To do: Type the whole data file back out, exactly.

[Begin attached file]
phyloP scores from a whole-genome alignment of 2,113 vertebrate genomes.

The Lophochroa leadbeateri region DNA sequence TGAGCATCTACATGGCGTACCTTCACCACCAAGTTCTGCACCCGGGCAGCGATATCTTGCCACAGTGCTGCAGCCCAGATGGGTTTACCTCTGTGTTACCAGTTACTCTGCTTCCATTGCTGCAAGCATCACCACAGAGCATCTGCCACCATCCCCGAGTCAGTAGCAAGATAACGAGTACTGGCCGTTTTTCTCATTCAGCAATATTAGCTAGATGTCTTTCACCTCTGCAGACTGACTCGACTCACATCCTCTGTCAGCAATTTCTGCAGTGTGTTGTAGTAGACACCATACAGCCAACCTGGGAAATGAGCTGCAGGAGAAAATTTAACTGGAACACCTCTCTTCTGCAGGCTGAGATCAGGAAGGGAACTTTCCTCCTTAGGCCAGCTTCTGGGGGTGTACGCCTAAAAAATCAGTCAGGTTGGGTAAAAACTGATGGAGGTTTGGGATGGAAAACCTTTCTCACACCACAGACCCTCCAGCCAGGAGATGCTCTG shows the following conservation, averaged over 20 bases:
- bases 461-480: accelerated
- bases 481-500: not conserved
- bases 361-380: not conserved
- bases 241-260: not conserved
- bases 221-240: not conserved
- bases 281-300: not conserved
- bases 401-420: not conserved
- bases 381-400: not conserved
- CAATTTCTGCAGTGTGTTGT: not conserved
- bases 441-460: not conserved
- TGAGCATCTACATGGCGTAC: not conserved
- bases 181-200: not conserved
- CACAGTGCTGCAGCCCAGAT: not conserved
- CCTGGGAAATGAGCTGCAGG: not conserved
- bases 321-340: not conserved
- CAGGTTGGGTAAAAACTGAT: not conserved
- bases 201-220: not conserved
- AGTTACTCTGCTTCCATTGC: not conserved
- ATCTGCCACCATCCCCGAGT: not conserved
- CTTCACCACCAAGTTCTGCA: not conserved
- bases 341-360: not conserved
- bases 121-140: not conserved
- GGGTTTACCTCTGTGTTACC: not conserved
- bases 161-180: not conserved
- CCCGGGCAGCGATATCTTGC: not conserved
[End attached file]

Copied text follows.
phyloP scores from a whole-genome alignment of 2,113 vertebrate genomes.

The Lophochroa leadbeateri region DNA sequence TGAGCATCTACATGGCGTACCTTCACCACCAAGTTCTGCACCCGGGCAGCGATATCTTGCCACAGTGCTGCAGCCCAGATGGGTTTACCTCTGTGTTACCAGTTACTCTGCTTCCATTGCTGCAAGCATCACCACAGAGCATCTGCCACCATCCCCGAGTCAGTAGCAAGATAACGAGTACTGGCCGTTTTTCTCATTCAGCAATATTAGCTAGATGTCTTTCACCTCTGCAGACTGACTCGACTCACATCCTCTGTCAGCAATTTCTGCAGTGTGTTGTAGTAGACACCATACAGCCAACCTGGGAAATGAGCTGCAGGAGAAAATTTAACTGGAACACCTCTCTTCTGCAGGCTGAGATCAGGAAGGGAACTTTCCTCCTTAGGCCAGCTTCTGGGGGTGTACGCCTAAAAAATCAGTCAGGTTGGGTAAAAACTGATGGAGGTTTGGGATGGAAAACCTTTCTCACACCACAGACCCTCCAGCCAGGAGATGCTCTG shows the following conservation, averaged over 20 bases:
- bases 461-480: accelerated
- bases 481-500: not conserved
- bases 361-380: not conserved
- bases 241-260: not conserved
- bases 221-240: not conserved
- bases 281-300: not conserved
- bases 401-420: not conserved
- bases 381-400: not conserved
- CAATTTCTGCAGTGTGTTGT: not conserved
- bases 441-460: not conserved
- TGAGCATCTACATGGCGTAC: not conserved
- bases 181-200: not conserved
- CACAGTGCTGCAGCCCAGAT: not conserved
- CCTGGGAAATGAGCTGCAGG: not conserved
- bases 321-340: not conserved
- CAGGTTGGGTAAAAACTGAT: not conserved
- bases 201-220: not conserved
- AGTTACTCTGCTTCCATTGC: not conserved
- ATCTGCCACCATCCCCGAGT: not conserved
- CTTCACCACCAAGTTCTGCA: not conserved
- bases 341-360: not conserved
- bases 121-140: not conserved
- GGGTTTACCTCTGTGTTACC: not conserved
- bases 161-180: not conserved
- CCCGGGCAGCGATATCTTGC: not conserved